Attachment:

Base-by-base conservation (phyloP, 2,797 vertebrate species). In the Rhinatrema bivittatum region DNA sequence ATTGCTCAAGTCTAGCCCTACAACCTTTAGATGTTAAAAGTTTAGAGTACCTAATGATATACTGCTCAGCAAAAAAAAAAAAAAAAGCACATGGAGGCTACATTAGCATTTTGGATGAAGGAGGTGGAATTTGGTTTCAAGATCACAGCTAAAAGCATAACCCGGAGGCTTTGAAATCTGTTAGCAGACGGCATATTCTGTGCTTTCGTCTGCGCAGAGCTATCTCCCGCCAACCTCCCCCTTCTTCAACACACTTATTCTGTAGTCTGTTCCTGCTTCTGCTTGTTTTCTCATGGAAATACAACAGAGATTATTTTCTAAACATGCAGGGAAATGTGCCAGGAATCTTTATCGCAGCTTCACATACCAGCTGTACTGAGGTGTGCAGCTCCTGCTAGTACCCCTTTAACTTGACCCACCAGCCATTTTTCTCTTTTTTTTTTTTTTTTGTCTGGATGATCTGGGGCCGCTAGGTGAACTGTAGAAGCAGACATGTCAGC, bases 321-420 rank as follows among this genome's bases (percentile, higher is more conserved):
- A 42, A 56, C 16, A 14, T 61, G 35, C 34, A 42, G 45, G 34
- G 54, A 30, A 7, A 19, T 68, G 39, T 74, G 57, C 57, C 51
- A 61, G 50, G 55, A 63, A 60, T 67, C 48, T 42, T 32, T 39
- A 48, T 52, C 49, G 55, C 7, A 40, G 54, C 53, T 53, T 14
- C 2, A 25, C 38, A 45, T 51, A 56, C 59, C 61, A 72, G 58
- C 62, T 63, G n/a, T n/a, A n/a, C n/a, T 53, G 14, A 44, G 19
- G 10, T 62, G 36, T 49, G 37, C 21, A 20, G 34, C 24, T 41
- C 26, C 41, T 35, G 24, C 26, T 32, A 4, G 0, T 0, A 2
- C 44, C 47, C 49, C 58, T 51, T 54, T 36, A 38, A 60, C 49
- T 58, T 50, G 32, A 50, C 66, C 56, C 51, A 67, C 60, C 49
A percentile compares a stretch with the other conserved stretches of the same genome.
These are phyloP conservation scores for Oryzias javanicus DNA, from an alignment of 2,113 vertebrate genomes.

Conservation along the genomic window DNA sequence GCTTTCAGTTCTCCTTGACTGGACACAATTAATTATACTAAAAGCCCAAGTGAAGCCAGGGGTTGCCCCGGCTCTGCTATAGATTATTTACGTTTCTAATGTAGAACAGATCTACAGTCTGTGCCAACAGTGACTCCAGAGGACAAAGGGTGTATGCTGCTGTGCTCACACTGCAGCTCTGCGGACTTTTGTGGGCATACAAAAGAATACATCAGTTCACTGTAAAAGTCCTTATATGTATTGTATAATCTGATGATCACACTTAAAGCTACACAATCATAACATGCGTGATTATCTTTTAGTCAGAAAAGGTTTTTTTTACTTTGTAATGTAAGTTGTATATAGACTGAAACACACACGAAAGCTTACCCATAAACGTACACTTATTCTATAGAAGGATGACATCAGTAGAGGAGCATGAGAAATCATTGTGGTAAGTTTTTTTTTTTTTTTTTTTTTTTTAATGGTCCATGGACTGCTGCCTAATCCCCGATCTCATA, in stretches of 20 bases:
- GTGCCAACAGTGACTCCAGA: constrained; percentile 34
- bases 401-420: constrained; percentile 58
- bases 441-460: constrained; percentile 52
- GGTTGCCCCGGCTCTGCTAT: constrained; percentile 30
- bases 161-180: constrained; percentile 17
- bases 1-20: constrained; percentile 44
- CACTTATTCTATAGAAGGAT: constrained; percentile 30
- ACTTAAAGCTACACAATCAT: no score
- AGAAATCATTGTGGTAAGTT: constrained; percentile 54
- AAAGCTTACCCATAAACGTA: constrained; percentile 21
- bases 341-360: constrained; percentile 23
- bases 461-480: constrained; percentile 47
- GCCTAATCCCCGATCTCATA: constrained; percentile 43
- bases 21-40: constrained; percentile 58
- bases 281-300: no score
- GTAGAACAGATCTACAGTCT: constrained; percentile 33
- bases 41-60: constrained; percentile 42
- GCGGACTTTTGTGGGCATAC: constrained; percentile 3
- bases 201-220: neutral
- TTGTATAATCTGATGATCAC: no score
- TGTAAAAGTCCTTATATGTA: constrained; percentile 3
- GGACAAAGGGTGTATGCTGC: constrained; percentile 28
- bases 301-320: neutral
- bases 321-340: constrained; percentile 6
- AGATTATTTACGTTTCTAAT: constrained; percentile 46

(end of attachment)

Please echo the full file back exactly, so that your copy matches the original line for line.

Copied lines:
Base-by-base conservation (phyloP, 2,797 vertebrate species). In the Rhinatrema bivittatum region DNA sequence ATTGCTCAAGTCTAGCCCTACAACCTTTAGATGTTAAAAGTTTAGAGTACCTAATGATATACTGCTCAGCAAAAAAAAAAAAAAAAGCACATGGAGGCTACATTAGCATTTTGGATGAAGGAGGTGGAATTTGGTTTCAAGATCACAGCTAAAAGCATAACCCGGAGGCTTTGAAATCTGTTAGCAGACGGCATATTCTGTGCTTTCGTCTGCGCAGAGCTATCTCCCGCCAACCTCCCCCTTCTTCAACACACTTATTCTGTAGTCTGTTCCTGCTTCTGCTTGTTTTCTCATGGAAATACAACAGAGATTATTTTCTAAACATGCAGGGAAATGTGCCAGGAATCTTTATCGCAGCTTCACATACCAGCTGTACTGAGGTGTGCAGCTCCTGCTAGTACCCCTTTAACTTGACCCACCAGCCATTTTTCTCTTTTTTTTTTTTTTTTGTCTGGATGATCTGGGGCCGCTAGGTGAACTGTAGAAGCAGACATGTCAGC, bases 321-420 rank as follows among this genome's bases (percentile, higher is more conserved):
- A 42, A 56, C 16, A 14, T 61, G 35, C 34, A 42, G 45, G 34
- G 54, A 30, A 7, A 19, T 68, G 39, T 74, G 57, C 57, C 51
- A 61, G 50, G 55, A 63, A 60, T 67, C 48, T 42, T 32, T 39
- A 48, T 52, C 49, G 55, C 7, A 40, G 54, C 53, T 53, T 14
- C 2, A 25, C 38, A 45, T 51, A 56, C 59, C 61, A 72, G 58
- C 62, T 63, G n/a, T n/a, A n/a, C n/a, T 53, G 14, A 44, G 19
- G 10, T 62, G 36, T 49, G 37, C 21, A 20, G 34, C 24, T 41
- C 26, C 41, T 35, G 24, C 26, T 32, A 4, G 0, T 0, A 2
- C 44, C 47, C 49, C 58, T 51, T 54, T 36, A 38, A 60, C 49
- T 58, T 50, G 32, A 50, C 66, C 56, C 51, A 67, C 60, C 49
A percentile compares a stretch with the other conserved stretches of the same genome.
These are phyloP conservation scores for Oryzias javanicus DNA, from an alignment of 2,113 vertebrate genomes.

Conservation along the genomic window DNA sequence GCTTTCAGTTCTCCTTGACTGGACACAATTAATTATACTAAAAGCCCAAGTGAAGCCAGGGGTTGCCCCGGCTCTGCTATAGATTATTTACGTTTCTAATGTAGAACAGATCTACAGTCTGTGCCAACAGTGACTCCAGAGGACAAAGGGTGTATGCTGCTGTGCTCACACTGCAGCTCTGCGGACTTTTGTGGGCATACAAAAGAATACATCAGTTCACTGTAAAAGTCCTTATATGTATTGTATAATCTGATGATCACACTTAAAGCTACACAATCATAACATGCGTGATTATCTTTTAGTCAGAAAAGGTTTTTTTTACTTTGTAATGTAAGTTGTATATAGACTGAAACACACACGAAAGCTTACCCATAAACGTACACTTATTCTATAGAAGGATGACATCAGTAGAGGAGCATGAGAAATCATTGTGGTAAGTTTTTTTTTTTTTTTTTTTTTTTTAATGGTCCATGGACTGCTGCCTAATCCCCGATCTCATA, in stretches of 20 bases:
- GTGCCAACAGTGACTCCAGA: constrained; percentile 34
- bases 401-420: constrained; percentile 58
- bases 441-460: constrained; percentile 52
- GGTTGCCCCGGCTCTGCTAT: constrained; percentile 30
- bases 161-180: constrained; percentile 17
- bases 1-20: constrained; percentile 44
- CACTTATTCTATAGAAGGAT: constrained; percentile 30
- ACTTAAAGCTACACAATCAT: no score
- AGAAATCATTGTGGTAAGTT: constrained; percentile 54
- AAAGCTTACCCATAAACGTA: constrained; percentile 21
- bases 341-360: constrained; percentile 23
- bases 461-480: constrained; percentile 47
- GCCTAATCCCCGATCTCATA: constrained; percentile 43
- bases 21-40: constrained; percentile 58
- bases 281-300: no score
- GTAGAACAGATCTACAGTCT: constrained; percentile 33
- bases 41-60: constrained; percentile 42
- GCGGACTTTTGTGGGCATAC: constrained; percentile 3
- bases 201-220: neutral
- TTGTATAATCTGATGATCAC: no score
- TGTAAAAGTCCTTATATGTA: constrained; percentile 3
- GGACAAAGGGTGTATGCTGC: constrained; percentile 28
- bases 301-320: neutral
- bases 321-340: constrained; percentile 6
- AGATTATTTACGTTTCTAAT: constrained; percentile 46